never-married women — has remained constant for almost two decades.
It’s down considerably from the early 1970s, but even in those days,
more than nine in 10 unmarried women who gave birth kept their babies.


As good as the adoption talking point is, the other tried and true talking point for anti-choicers is all about "states’ rights".  Here is the reality.

Twenty-three states would automatically ban abortion if Roe is overturned, and according to Donna Crane of NARAL Pro-Choice America, "the reversal of Roe would clear the way for a Congress currently dominated by anti-choice politicians to ban abortion and thus override any state laws guaranteeing a woman’s right to choose."

The social conservative mantra of "states’ rights" only matters if the states are doing what the social conservatives want them to.  Recall that Oregon twice passed it’s Death with Dignity Law (94 and 97), only to see social conservatives attempt to overturn that state law twice in Congress, and twice in the federal courts.  The most conservative Justices on the Supreme Court; Scalia, Roberts and Alito — the three most often associated with "strict constructionism" or " not legislating from the bench" — especially to overturn an issue reserved to the states, were in the minority of the 6-3 Gonzales v. Oregon decision upholding the rights that Oregon citizens voted themselves. The conservatives voted against states’ rights when they didn’t agree with what the state had done.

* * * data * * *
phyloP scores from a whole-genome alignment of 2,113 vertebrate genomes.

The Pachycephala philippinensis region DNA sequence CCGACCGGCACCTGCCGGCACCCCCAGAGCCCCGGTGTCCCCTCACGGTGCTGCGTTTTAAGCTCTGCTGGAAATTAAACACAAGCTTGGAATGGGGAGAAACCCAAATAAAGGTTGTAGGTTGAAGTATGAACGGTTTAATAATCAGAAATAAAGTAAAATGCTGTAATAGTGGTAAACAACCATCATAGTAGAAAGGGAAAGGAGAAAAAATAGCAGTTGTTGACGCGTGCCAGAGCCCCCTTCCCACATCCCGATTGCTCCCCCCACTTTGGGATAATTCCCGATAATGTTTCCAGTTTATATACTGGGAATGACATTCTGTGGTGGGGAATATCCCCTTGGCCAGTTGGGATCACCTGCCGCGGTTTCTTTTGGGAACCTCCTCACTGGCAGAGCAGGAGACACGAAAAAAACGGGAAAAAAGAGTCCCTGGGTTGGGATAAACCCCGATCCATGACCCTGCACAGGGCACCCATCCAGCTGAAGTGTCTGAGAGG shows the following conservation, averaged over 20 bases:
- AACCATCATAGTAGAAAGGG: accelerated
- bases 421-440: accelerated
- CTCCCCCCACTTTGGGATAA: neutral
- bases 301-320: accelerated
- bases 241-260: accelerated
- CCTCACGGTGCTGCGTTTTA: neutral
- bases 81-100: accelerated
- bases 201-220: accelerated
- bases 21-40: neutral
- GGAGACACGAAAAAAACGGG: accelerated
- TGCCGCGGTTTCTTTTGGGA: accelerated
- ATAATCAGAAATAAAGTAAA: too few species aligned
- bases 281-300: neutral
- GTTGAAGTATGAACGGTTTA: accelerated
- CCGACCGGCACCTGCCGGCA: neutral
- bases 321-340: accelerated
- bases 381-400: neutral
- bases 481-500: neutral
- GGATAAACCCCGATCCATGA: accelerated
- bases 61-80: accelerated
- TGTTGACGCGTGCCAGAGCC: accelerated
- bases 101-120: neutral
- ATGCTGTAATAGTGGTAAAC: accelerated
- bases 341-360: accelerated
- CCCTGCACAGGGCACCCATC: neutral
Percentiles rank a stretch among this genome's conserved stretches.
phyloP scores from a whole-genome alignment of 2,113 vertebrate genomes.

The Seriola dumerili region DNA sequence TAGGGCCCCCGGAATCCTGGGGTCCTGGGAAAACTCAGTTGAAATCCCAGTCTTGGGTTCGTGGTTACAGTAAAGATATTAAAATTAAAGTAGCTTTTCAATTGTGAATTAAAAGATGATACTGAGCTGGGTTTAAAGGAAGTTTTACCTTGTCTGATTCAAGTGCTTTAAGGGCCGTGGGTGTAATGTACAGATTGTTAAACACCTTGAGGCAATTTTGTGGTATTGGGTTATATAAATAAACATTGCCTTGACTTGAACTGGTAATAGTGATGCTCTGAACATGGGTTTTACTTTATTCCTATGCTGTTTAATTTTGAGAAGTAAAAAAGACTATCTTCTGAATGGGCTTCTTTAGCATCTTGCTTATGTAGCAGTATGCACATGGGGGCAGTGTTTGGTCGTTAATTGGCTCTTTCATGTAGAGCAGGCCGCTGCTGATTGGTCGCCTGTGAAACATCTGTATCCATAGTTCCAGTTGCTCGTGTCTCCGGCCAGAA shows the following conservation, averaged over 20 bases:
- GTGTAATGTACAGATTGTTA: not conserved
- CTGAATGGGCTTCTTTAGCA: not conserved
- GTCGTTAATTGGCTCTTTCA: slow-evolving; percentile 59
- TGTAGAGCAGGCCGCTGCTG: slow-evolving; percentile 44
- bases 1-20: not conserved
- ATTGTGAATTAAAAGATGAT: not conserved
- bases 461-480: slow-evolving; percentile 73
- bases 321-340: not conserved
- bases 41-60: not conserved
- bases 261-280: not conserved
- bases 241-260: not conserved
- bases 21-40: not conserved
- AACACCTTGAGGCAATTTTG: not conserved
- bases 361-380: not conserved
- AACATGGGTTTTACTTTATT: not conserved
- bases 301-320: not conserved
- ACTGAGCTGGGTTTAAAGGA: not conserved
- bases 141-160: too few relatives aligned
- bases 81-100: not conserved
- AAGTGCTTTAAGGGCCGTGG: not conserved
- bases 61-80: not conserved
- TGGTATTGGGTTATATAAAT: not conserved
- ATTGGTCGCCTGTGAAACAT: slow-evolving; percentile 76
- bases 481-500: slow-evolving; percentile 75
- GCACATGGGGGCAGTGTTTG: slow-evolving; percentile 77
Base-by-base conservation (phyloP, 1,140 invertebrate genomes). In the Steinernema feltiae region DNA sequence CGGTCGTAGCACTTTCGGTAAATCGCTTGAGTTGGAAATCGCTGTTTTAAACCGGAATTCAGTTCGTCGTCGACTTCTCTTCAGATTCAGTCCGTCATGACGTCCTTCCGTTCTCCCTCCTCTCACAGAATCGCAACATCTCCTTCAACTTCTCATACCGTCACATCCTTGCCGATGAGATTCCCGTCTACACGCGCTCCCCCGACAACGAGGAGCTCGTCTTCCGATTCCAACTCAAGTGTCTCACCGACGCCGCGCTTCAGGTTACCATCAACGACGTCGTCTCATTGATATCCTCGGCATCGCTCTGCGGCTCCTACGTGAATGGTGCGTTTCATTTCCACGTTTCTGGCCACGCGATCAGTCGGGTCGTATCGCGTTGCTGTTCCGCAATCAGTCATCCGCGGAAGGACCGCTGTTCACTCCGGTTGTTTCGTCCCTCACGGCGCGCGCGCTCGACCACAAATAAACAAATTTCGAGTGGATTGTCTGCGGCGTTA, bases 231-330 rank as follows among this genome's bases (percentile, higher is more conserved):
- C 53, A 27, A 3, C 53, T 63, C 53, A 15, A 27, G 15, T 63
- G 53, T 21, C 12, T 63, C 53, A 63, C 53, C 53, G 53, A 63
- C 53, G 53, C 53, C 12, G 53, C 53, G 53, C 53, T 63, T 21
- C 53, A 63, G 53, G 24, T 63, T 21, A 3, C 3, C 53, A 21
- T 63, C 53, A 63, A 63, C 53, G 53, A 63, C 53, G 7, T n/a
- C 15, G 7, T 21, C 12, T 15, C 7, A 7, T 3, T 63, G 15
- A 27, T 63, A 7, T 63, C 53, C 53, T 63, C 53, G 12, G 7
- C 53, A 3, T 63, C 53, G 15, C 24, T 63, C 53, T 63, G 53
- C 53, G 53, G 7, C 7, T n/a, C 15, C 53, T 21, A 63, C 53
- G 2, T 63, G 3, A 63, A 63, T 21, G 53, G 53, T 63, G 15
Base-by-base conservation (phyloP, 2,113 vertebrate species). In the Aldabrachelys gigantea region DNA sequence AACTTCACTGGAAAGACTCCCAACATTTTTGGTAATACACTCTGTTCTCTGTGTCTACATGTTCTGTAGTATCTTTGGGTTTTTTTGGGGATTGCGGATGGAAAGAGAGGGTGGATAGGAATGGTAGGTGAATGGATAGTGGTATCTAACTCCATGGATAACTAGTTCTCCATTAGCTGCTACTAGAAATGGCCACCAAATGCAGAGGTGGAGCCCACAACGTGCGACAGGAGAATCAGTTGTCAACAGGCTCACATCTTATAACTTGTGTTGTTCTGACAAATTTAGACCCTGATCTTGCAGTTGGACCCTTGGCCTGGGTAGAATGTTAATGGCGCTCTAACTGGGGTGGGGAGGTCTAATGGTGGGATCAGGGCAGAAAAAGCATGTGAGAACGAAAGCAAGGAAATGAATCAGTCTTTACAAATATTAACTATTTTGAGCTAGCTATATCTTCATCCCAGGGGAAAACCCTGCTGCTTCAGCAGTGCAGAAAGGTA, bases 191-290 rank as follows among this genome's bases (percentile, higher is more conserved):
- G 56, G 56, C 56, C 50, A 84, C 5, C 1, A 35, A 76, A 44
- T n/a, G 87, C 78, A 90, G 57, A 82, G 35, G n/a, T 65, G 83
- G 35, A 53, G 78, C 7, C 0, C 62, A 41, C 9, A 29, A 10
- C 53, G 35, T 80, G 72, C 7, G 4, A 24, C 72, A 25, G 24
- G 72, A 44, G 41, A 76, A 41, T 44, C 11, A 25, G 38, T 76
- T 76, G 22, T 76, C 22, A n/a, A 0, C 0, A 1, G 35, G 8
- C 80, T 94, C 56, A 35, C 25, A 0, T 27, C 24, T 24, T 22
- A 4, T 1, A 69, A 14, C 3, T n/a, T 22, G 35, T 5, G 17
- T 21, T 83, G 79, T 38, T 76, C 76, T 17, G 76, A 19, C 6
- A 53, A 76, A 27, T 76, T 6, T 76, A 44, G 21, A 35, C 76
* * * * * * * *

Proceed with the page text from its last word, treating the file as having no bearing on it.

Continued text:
Social conservatives will not be satisfied returning the issue to the states. They will tie up Congress with votes to ban abortion just as they have for the past 30 years. Social conservatives will wage war in every state legislature continuing their ever more extreme brand of violence and uncompromising politics, using this issue to divide the nation and impose their religio-political agenda for another generation, rather than try to bring us together around an education and prevention agenda, like the Prevention First Act that many progressives support.  If you think the nation is divided now, just wait to see what the extremists in the anti-choice movement will do to pass abortion bans in every state.

As nice as the "working together" talking point might sound, the fact is John McCain has had plenty of opportunity to work to reduce unintended pregnancies in his 26 years in Washington. 

Instead he has voted 22 times against birth control and family planning. Two examples:

  • McCain voted to eliminate the
    entire Title X family-planning program that provides low-income women
    with birth control and cancer screenings [Weicker motion to table Helms
    amendment to FY’89 Labor, HHS, and Education appropriations bill,
    H.R.4783, 7/25/88; motion to invoke cloture on Family Planning
    Amendments Act, S.110, 9/26/90.].


  • McCain also voted against requiring insurance plans to cover prescription contraception. [Clinton/Reid amendment to FY’06 Budget Resolution, S.Con.Res.18, 3/17/05.]

The mainstream media can’t seem to get past questions about when life begins, and the most basic restatement of a candidate’s beliefs about whether or how women should have the right to make their own private medical decisions. So the candidates, in both parties, get away with pat answers and soundbites that don’t begin to reflect the realities of sexual and reproductive health that women face everyday.

It’s time we hold the media and candidates in both parties accountable and force them to discuss the realities of sexual and reproductive health, not just their carefully crafted talking points as they try to broaden their appeal.